Like Rodney Dangerfield, electrical engineers don't get the respect they deserve. A lot of people don't regard them as “professionals.” How can engineers change that perception?
The recent introduction of the .PRO top-level Internet domain (short for “professional”) and especially the narrow restrictions placed upon its use have got me thinking: Why don't engineers qualify as professionals? According to the charter of .PRO, only doctors, lawyers, and accountants qualify to register such domains. I couldn't, for example, register the domain MICHAELBARR.PRO and thus market my services as an electrical engineer on the Web.
Why are doctors, lawyers, and accountants considered professionals distinct from other workers? Why aren't engineers, and specifically electrical engineers, members of that elite group? Like doctors, electrical engineers attempt to debug complex systems and proscribe solutions and workarounds that may or may not work. Like lawyers, we're masters of arcane languages and skilled in making stuff work even in the face of seemingly bad precedents. And like accountants, we sit in our cubicles and crunch numbersand thus make someone else's life easier. All four professions are known to pay well and consist predominantly of white-collar work.
It can't simply be that only doctors, lawyers, and accountants are certified to practice in a particular state, as there are professional licensing examinations and boards for electrical engineers, too. Engineers who've been licensed in this way are generally termed professional engineers (PEs). In some states and other fields of engineering, PE licenses are required for performing related engineering work.
I wonder if it's because electrical engineering as a profession hasn't been around as long? Or perhaps it's that electrical engineers and the role we play in society hasn't, until recently, been as widespread or recognized. In a sense, the empowering of doctors, lawyers, and accountants with the imprimatur of the statewhich developed over a long history as the importance of these professions to large numbers of people increasedis what really made them into elite professionals.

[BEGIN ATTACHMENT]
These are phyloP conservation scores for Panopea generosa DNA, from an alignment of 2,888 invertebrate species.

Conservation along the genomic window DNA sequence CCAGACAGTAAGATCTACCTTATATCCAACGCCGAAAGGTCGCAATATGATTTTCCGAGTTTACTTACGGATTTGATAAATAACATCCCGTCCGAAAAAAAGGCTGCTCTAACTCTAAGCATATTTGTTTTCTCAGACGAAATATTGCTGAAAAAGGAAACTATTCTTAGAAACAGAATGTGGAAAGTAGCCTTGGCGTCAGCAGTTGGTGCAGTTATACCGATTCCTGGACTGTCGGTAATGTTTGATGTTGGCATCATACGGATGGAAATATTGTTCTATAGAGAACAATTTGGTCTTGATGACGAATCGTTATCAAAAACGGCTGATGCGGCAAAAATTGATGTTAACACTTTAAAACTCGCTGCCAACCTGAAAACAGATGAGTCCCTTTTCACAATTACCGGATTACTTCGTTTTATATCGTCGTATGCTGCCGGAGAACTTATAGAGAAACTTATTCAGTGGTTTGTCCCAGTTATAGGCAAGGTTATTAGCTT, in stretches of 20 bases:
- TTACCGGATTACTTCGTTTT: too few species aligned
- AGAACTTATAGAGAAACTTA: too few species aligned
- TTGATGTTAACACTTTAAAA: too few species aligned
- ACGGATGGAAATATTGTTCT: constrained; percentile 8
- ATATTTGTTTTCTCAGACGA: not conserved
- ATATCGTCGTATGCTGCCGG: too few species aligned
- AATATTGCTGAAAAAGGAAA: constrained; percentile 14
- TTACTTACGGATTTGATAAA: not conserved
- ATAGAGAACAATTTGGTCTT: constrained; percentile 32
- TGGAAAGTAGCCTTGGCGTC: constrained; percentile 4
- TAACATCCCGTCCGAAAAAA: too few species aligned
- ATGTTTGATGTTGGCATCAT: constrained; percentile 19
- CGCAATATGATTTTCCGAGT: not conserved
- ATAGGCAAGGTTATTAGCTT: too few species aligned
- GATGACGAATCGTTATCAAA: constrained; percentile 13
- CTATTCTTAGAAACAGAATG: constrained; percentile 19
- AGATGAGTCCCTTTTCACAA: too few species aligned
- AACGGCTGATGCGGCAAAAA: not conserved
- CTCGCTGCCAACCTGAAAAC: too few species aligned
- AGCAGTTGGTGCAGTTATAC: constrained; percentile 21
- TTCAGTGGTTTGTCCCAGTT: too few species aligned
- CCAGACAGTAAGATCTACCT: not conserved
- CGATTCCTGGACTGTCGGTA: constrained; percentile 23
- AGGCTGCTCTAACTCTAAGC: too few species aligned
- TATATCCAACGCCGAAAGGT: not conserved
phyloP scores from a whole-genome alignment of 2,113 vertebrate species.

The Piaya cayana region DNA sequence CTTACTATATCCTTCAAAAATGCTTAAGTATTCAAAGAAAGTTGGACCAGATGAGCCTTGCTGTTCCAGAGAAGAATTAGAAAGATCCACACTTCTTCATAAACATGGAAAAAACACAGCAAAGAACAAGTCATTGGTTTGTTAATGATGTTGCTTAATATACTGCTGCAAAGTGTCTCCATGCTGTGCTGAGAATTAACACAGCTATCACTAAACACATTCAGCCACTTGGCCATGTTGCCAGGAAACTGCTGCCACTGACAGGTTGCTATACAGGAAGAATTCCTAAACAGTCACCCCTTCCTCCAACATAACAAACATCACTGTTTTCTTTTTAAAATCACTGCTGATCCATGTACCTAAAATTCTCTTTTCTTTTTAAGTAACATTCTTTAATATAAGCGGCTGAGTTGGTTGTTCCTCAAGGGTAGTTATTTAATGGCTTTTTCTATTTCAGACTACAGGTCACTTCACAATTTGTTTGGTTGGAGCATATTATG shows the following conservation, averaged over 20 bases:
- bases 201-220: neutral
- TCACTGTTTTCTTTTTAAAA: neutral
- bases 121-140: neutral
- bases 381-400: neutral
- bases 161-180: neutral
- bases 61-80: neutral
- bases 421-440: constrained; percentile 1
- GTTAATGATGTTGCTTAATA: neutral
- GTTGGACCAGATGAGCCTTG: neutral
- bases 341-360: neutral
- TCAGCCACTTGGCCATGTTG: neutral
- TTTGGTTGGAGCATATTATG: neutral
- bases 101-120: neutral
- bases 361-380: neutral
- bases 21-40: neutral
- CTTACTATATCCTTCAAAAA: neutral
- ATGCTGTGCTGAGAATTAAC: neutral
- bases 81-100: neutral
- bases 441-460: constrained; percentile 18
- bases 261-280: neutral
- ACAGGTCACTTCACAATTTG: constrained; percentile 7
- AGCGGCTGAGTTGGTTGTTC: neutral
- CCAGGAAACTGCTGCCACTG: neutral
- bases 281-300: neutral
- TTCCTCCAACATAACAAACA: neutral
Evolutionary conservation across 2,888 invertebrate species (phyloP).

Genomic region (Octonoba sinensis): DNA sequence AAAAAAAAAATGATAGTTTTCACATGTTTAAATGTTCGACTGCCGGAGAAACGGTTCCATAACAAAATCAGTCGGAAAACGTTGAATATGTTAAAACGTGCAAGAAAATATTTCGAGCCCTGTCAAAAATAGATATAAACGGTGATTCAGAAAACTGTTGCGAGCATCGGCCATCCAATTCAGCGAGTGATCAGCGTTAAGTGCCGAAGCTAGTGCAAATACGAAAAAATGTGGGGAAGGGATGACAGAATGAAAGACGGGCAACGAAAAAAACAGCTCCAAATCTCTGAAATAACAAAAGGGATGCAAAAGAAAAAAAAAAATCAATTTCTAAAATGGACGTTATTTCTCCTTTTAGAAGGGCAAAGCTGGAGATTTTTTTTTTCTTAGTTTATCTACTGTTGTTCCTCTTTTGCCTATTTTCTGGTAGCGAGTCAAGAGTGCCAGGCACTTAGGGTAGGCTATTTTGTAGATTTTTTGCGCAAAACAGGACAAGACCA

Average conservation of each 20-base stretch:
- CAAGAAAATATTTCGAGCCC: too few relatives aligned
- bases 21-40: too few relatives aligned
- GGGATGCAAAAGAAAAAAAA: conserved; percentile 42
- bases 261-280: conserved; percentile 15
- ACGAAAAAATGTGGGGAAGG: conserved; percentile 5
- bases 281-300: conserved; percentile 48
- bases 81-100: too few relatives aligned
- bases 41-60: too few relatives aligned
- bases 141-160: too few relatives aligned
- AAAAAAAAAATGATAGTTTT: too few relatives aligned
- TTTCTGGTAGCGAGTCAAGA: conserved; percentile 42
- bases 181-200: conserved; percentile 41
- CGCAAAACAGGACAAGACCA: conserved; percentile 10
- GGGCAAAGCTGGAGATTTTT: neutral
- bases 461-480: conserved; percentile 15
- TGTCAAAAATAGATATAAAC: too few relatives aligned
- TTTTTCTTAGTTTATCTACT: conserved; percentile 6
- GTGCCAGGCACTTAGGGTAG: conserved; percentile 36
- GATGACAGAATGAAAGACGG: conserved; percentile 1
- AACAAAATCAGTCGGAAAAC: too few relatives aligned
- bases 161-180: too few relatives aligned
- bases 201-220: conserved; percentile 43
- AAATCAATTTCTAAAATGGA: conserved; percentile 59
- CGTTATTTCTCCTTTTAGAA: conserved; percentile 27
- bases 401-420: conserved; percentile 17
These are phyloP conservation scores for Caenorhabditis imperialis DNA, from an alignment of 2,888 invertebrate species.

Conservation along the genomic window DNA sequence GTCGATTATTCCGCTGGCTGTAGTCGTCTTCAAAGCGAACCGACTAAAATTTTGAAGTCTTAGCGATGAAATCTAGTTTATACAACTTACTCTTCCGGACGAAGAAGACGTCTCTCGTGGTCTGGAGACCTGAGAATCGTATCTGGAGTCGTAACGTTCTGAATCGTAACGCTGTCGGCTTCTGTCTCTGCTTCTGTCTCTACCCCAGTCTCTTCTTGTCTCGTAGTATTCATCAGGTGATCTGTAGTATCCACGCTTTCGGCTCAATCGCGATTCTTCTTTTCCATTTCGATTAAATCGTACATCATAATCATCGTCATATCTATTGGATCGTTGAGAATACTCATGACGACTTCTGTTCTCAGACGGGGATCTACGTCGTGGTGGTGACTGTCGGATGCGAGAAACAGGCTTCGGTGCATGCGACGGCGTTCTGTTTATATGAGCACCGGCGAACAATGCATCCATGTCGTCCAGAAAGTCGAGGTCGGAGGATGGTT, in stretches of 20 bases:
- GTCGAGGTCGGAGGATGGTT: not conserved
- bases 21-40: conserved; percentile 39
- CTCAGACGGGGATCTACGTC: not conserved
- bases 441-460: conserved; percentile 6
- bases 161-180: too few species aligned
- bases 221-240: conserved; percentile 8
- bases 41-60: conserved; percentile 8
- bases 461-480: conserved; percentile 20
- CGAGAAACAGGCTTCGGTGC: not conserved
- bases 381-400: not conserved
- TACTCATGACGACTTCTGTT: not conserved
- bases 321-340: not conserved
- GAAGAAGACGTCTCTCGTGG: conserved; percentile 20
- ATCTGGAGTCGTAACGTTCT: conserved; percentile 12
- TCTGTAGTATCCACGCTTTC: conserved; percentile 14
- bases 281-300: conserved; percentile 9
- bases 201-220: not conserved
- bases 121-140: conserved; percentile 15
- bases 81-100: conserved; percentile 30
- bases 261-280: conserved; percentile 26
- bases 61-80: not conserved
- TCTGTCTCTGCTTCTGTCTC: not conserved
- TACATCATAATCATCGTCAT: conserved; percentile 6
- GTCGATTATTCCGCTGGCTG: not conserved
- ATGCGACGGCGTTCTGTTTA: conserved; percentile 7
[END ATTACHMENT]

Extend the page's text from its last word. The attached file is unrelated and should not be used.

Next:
Based on the long-term success of the three professional fields cited, it seems like anything engineers could do to be more professional would be good for individual engineers, engineering, and society as a whole. For example, during the current downturn there's been much lament that engineering jobs are disappearing overseas. If, however, it was a requirement that any engineer involved in the design of a safety-critical product (or one simply to be approved by the FDA or FAA or another government agency) be certified, such jobs would be tied to this country.
Another upside of the professionalization of engineering might be the wrenching of the power over engineering out of the hands of corporations and management and into the hands of independent engineering firms. Like law firms, such companies would be skilled in specific areas of engineering and licensed to practice in one or more states.
To accomplish this, of course, greater emphasis needs to be placed on continuing education, engineering ethics, and state licensing. What do you think? Do individual engineers, such as embedded systems designers, have more to gain from state licensing and continuing education than they have to lose? What about society or the greater profession?